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The end of the world? Not quite yet

By CNN Staff
updated 10:15 PM EST, Fri December 21, 2012
The Mayan civilization measures time in cycles called
The Mayan civilization measures time in cycles called "baktuns" of 394 years each. Friday marked the end of the 13th baktun.
STORY HIGHLIGHTS
  • Pointing to the Mayan calendar, some said life would end on the winter solstice
  • Yet Friday came and went for billions worldwide, without any epic calamity
  • Some Mayans say the day marks the end of one era and the start of a new one

(CNN) -- It's the end of the world as we know it.

And yet the world feels fine.

Friday was supposed to be the day life on Earth ceased to exist. The predicted apocalypse -- which spawned a disaster movie "2012," a TV show tracking "Doomsday Preppers" taking extraordinary measures for the end-of-a-lifetime event and numerous jokes on social media and elsewhere -- stemmed from the end of an important phase of the ancient Mayan calendar.

Founded around 2000 B.C. and still active, though its numbers and influence have waned significantly over the past several hundred years, the Mayan civilization measures time in cycles called "baktuns" of 394 years each. The winter solstice that occurred Friday marks the end of the 13th baktun.

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"It will happen!" a CNN.com commenter using the handle Robert Lawless predicted cheekily. "All credible Mayan historians will agree, the Mayans predicted the World would end the same year Twinkies went extinct! HOW DID THEY KNOW????"

Some took the possibility of the day of reckoning much more seriously. Ryan Croft in Asheville, North Carolina, for instance, said he was teaching his family how to subsist on alternative sources of nourishment like algae, roasted mice and earthworms, as well as making a one-of-a-kind assault rifle -- a hybrid between an AR-15 and AK-47 -- to deal with signs of doom lurking around the corner.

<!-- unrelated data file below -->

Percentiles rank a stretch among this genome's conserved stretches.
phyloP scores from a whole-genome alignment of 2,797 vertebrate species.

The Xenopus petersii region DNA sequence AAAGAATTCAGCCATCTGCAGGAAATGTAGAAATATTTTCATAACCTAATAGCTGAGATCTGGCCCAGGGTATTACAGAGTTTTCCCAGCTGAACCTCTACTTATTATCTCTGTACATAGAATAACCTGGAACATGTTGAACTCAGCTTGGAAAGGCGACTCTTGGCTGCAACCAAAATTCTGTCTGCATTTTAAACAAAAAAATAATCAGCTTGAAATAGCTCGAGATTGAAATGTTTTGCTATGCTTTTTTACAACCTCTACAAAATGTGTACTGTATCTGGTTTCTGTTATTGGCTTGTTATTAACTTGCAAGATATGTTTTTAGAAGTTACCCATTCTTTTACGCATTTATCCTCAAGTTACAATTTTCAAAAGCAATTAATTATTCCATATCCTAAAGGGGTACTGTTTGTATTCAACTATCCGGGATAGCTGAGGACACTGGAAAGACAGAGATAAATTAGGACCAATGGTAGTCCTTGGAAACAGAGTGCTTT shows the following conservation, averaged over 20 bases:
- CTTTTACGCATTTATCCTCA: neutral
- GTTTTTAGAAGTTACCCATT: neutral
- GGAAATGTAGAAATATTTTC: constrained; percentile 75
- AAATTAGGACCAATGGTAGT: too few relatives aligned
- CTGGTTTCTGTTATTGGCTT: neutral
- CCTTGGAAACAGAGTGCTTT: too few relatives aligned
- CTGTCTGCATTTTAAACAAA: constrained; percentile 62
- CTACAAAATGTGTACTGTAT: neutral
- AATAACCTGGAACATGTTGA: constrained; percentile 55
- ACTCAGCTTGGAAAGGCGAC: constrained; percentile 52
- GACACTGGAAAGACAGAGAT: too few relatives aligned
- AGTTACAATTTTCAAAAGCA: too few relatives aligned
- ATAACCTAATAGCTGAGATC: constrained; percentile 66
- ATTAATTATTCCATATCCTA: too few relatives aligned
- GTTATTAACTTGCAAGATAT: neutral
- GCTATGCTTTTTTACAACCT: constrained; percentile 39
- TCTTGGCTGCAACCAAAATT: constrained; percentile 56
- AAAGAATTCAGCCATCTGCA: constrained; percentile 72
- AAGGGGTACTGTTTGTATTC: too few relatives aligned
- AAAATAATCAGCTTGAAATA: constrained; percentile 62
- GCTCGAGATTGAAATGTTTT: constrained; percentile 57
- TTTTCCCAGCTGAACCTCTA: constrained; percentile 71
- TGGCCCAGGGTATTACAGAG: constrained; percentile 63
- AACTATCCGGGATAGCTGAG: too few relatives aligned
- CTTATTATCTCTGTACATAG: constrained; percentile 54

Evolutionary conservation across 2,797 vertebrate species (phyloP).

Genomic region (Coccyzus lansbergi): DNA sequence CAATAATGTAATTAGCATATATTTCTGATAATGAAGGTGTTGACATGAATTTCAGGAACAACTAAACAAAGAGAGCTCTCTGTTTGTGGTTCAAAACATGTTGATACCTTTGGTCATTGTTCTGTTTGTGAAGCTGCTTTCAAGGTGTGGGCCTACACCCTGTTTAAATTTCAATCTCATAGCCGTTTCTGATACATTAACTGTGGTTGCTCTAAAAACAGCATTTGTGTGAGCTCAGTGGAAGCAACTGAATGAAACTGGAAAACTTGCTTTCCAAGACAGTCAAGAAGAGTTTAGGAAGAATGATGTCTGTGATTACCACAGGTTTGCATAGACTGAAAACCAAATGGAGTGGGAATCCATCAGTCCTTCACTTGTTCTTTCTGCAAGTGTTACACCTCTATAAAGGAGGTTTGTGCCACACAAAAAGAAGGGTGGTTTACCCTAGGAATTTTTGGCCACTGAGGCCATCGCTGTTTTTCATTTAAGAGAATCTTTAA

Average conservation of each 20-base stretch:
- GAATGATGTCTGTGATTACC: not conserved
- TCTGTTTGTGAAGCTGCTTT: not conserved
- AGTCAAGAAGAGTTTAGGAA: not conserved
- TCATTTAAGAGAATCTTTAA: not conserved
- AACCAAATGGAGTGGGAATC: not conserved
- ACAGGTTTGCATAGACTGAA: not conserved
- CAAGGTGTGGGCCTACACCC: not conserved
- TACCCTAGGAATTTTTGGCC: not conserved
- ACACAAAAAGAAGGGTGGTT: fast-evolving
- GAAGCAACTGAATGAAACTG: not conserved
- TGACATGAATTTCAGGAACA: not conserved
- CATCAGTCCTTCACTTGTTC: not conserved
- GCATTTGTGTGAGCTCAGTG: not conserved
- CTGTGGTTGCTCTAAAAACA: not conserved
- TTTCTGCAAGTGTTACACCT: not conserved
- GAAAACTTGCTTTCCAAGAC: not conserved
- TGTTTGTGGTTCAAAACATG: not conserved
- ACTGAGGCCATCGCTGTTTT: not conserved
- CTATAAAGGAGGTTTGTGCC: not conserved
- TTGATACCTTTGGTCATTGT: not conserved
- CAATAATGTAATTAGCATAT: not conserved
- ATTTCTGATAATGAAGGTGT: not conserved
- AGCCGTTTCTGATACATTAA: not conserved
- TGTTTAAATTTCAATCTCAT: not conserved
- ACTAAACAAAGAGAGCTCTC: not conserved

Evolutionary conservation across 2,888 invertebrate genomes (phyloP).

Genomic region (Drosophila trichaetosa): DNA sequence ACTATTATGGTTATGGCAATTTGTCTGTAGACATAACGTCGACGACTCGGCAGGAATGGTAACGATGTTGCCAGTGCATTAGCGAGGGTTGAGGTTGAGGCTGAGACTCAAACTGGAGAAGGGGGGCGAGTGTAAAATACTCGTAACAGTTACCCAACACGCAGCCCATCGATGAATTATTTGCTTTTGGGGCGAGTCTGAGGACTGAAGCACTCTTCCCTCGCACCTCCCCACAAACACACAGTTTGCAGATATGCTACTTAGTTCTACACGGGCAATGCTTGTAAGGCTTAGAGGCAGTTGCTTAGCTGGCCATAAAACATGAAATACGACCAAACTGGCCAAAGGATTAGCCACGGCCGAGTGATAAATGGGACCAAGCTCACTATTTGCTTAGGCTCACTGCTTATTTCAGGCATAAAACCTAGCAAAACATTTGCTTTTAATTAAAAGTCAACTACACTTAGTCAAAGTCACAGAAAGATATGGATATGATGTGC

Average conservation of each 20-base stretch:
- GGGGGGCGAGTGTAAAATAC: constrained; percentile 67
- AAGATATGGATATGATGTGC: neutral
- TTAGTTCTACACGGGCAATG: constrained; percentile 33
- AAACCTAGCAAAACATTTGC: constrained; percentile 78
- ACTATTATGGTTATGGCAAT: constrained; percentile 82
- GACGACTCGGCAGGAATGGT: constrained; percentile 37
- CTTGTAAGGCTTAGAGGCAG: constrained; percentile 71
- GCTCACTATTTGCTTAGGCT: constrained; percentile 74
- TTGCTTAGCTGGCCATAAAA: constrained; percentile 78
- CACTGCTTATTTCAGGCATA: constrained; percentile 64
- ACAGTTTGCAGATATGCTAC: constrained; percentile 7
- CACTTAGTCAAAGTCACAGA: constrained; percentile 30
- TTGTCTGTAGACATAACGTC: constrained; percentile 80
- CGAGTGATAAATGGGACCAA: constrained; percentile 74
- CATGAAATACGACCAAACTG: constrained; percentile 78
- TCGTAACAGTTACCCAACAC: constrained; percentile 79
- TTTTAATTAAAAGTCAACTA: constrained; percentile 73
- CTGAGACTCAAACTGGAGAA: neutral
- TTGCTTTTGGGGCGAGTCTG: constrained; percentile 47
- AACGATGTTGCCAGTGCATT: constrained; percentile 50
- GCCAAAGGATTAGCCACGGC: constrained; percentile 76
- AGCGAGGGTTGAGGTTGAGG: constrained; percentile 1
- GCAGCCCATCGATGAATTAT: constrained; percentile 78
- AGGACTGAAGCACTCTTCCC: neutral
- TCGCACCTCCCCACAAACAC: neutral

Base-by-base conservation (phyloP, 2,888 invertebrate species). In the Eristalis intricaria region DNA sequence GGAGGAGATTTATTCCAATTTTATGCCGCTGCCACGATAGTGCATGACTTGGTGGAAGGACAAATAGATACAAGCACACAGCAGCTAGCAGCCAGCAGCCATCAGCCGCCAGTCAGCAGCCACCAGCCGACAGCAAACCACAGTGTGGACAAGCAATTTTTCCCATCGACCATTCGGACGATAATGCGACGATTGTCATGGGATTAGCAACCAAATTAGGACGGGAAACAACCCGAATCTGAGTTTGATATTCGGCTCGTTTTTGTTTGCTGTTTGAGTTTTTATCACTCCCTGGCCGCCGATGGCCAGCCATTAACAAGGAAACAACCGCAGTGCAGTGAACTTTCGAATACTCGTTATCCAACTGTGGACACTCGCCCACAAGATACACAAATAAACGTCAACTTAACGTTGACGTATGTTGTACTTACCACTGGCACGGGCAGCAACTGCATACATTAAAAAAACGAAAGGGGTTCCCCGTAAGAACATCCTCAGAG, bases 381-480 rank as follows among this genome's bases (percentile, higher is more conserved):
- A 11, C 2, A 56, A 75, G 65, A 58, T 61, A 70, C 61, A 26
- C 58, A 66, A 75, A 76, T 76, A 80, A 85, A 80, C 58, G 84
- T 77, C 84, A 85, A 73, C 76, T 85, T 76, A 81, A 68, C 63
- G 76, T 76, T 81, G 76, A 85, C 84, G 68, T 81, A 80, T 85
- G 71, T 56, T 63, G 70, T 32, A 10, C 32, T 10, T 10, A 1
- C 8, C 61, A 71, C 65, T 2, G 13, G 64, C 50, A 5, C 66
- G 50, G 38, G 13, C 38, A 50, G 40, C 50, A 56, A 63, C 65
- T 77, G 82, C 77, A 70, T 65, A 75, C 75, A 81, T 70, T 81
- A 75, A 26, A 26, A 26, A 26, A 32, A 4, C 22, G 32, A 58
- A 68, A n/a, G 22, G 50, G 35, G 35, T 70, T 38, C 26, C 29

"I taught about economic collapse and how it actually looks on the ground," Croft told CNN affiliate WHNS, noting he wasn't expecting the world's total obliteration but rather a more gradual slide into chaos. "People want to act like it can't happen or doesn't happen, and it happens around the world. There are places on fire right now."

But not even modern-day Mayans bought into the coming apocalypse. They view the calendar as portending the end of one era and heralding the start of a new one, not the death of all the world's species.

"It's an era. We are lucky to see how it ends," said wood carver Santos Esteban in Yaxuna, Mexico, a sleepy village of fewer than 700 Mayans.
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True to Esteban's less-than-dire prediction, Friday came and went in countless locales around the world -- from Sydney to Stockholm, from Kathmandu to Capetown -- without any epic calamity.

That's not to say Judgment Day isn't coming, and possibly soon. Some who study the Mayan calendar say the date for the end of the period is not Friday, but Sunday. And numerous groups, through the years and all around the world, have prophesied the end of the world on specific days.

They've all been wrong -- so far.

CNN's Greg Botelho, Nick Parker and Ben Brumfield contributed to this report.

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